In the last month I got interested in a project concerning salt water distillation though solar energy. Mr. Pietro Marri and Mr. Fabio Malfatti are members of the concerned group and, so, here we are! My mother is Eritrean, so the opportunity to actually be involved in projects regarding Eritrea and work here makes the experience even more pleasant.
This visit has been important for me to trace back my previous childhood fragmented memories of Eritrea. I have to say that not only was it an experience which enabled me to gain professional tips but it also was very entertaining. I had fun discovering marvelous touristic sites. Living here gave us an insight into how deceitful the information we digest back in Europe is. A simple example is the incident of Tuesday 31st when the demonstration of a Muslim school took place in the center of Asmara. As far as we experienced it was a few minute’s demonstration dispersed by the police forces who put back everything to normal in a short amount of time. We got back to the hotel to watch that major European TV stations broadcast untruthful information. I am a witness. What impressed me the most in fact was the tranquility and the normality that dominated Asmara in the evening of the same day the demonstration happened. So I recommend that people come to Eritrea and experience the reality which is enormously different from what we hear in Europe. Just like I did.

  • GIULIO ACUNZO, senior student of the Istituto Tecnico Agrario BUSDRAGHI (I.TA. BUSDRAGHI)

I discovered Eritrea recently thanks to the efforts of our professors. It has certainly been an unforgettable experience that I hope will nurture more solidarity between schools of both countries. We arrived in Eritrea on the 26th of October and had the honor of visiting Keren, Asmara, Dogali and Massawa. What impressed me the most is the diversity of cultures within the Eritrean people and, also, the respect they have for their differences. They even respected us. That was admirable because you don’t get it just anywhere. And the villages and views are stunning.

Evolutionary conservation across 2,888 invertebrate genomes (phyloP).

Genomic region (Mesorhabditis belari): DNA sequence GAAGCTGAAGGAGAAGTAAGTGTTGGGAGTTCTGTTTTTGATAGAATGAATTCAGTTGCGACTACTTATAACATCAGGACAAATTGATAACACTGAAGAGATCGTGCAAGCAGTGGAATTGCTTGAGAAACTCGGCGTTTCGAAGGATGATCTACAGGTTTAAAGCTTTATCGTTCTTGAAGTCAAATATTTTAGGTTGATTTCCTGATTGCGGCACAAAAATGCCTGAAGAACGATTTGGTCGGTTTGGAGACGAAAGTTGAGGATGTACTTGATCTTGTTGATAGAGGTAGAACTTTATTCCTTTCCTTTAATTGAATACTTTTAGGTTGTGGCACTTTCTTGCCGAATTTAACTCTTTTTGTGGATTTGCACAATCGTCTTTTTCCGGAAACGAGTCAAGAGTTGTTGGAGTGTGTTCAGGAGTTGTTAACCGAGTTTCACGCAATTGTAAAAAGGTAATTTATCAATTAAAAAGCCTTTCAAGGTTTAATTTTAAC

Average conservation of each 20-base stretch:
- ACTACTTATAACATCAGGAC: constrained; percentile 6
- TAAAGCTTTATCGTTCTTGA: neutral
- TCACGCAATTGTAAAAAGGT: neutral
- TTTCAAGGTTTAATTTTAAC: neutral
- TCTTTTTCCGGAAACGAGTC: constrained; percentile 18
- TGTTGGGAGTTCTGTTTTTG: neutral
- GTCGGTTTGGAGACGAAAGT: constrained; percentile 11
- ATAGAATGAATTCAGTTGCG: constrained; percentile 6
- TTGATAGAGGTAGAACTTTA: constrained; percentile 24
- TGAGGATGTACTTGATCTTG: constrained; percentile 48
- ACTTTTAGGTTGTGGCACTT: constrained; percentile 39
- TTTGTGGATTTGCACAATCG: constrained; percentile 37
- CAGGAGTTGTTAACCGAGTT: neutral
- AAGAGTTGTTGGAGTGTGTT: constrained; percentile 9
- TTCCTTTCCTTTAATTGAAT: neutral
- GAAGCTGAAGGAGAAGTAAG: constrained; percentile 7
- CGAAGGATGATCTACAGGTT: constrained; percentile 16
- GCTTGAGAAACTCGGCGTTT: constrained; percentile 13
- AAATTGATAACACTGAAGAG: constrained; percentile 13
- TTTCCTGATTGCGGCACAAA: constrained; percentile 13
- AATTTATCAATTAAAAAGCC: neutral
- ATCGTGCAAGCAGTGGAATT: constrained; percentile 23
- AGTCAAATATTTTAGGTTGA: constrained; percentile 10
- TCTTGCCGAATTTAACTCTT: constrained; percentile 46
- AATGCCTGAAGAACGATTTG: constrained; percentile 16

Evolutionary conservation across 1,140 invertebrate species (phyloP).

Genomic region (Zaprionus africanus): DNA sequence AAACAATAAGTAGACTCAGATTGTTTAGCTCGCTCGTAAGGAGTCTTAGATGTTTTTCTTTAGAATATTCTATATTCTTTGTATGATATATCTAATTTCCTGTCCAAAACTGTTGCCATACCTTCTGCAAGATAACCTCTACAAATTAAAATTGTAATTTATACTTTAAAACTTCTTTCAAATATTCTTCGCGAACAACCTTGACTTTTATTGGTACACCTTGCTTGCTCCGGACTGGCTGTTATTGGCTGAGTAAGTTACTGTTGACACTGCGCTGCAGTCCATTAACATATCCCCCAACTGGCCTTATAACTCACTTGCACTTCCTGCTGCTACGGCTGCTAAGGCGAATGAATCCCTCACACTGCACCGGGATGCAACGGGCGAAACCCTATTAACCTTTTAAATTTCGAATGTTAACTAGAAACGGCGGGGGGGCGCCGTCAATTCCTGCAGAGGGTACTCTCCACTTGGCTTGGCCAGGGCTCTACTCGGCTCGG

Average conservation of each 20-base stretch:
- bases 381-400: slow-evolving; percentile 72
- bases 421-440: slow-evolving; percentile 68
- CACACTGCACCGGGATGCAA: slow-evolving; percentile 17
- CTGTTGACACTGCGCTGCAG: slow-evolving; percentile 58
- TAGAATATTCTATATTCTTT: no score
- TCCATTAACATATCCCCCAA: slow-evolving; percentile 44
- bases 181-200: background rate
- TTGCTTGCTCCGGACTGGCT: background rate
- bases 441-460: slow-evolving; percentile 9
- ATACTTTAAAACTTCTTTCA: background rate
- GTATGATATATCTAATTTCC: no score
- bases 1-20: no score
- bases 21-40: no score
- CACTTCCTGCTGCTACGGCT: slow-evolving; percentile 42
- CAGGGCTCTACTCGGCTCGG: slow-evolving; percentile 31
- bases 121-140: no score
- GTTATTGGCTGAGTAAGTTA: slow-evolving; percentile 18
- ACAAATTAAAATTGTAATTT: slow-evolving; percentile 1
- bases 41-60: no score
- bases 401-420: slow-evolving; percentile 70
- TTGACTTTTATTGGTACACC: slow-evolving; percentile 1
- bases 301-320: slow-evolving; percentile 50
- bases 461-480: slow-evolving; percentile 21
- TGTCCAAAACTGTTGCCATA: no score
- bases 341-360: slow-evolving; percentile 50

I have known about Eritrea since a long time ago from my parents. But I took action to get firsthand knowledge only recently by joining the project Lucca-Massawa Un Lungo Ponte. It is my dear wish to move the project forward. I was touched by the respect we got from Eritrean people. They are friendly and curious about our own culture even. Most people come with pure desire to know who we are and where we’re from to eventually learn about us. For me the trip was mainly and definitely a chance for cultural exchange. I think we have a lot to learn from Eritrea and Eritreans.


I came to know about Eritrea not long ago, always thanks to the project. I was so happy and eager to travel to Eritrea because I thought the experience could be interesting and unforgettable. Now, 10 days after staying in Eritrea, I can assure you it certainly was beyond my expectations. In the future I hope the collaboration grows for more young Italian students to know about Eritrea.